As a Tori Amos fan I had been looking forward to this audiobook. There was some interesting content, like the stories behind individual songs that made up most of the tome. I am not a very political person but learned a few things in those sections of the text. This being said, Tori Amos might be the worst narrator of an audiobook I have ever listened too. Every word was emoted to the point of caricature. A majority of the sentences in the book were read in a weird cadence where she paused every As a Tori Amos fan I had been looking forward to this audiobook. There was some interesting content, like the stories behind individual songs that made up most of the tome. I am not a very political person but learned a few things in those sections of the text. This being said, Tori Amos might be the worst narrator of an audiobook I have ever listened too. Every word was emoted to the point of caricature. A majority of the sentences in the book were read in a weird cadence where she paused every three or four words. When reciting the song lyrics this poetic license made sense but she did it for the entire project. I have listened to less interesting books before, but this was easily the most arduous listening experience I have had in the decade or so I have been listening to audiobooks. If you don't have a reason that you can only peruse the audio edition I would implore you to read any other edition.

  16. 4 out of 5

    KellyMarie Meek

    I adore Tori Amos. I finally made the switch from tapes to CD’s (well after the rest of the world) because I found out about import CD singles. I once said I would buy a CD that was just Tori breathing (which sounds creepy now, for sure). I was elated when I was once wearing a Tori tshirt around town and someone thought I was wearing a shirt with my own face on it (it may not have been the best quality image, and we both had the same shade of red hair at the time). But this was... a little much I adore Tori Amos. I finally made the switch from tapes to CD’s (well after the rest of the world) because I found out about import CD singles. I once said I would buy a CD that was just Tori breathing (which sounds creepy now, for sure). I was elated when I was once wearing a Tori tshirt around town and someone thought I was wearing a shirt with my own face on it (it may not have been the best quality image, and we both had the same shade of red hair at the time). But this was... a little much for me? I just couldn’t connect or stay engaged at all. I wanted something else, though I’m not sure exactly what that is. I’m going to go listen to Little Earthquakes on repeat and reconnect with good Tori thoughts.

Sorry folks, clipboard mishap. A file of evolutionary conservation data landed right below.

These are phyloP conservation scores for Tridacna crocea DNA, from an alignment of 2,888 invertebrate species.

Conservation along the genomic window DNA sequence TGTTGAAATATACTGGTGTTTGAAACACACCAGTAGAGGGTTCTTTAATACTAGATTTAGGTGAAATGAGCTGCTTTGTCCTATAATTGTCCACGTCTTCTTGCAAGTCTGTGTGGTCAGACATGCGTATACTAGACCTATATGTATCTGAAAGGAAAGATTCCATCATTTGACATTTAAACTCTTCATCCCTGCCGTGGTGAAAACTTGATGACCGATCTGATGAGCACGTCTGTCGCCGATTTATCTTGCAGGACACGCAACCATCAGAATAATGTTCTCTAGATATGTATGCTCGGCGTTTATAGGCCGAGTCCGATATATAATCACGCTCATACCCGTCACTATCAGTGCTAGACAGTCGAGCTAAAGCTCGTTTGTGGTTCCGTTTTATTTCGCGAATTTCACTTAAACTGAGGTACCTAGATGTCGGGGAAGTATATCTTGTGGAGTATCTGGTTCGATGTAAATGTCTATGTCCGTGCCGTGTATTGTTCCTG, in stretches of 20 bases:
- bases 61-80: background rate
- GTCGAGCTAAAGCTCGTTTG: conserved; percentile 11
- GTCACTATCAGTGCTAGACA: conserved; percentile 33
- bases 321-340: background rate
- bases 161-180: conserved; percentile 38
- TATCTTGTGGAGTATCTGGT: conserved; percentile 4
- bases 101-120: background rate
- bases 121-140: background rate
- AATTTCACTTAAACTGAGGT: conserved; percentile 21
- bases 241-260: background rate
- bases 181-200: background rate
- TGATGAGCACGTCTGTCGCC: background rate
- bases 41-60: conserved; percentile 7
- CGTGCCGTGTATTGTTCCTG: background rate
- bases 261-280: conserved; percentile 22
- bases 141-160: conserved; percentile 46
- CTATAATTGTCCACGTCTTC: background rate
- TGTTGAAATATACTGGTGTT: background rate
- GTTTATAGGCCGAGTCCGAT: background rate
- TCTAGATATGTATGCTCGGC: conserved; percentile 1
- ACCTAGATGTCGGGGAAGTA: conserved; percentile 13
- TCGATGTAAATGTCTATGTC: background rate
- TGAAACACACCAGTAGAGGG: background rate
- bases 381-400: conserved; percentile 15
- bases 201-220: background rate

17. 5 out of 5

    Tony Osso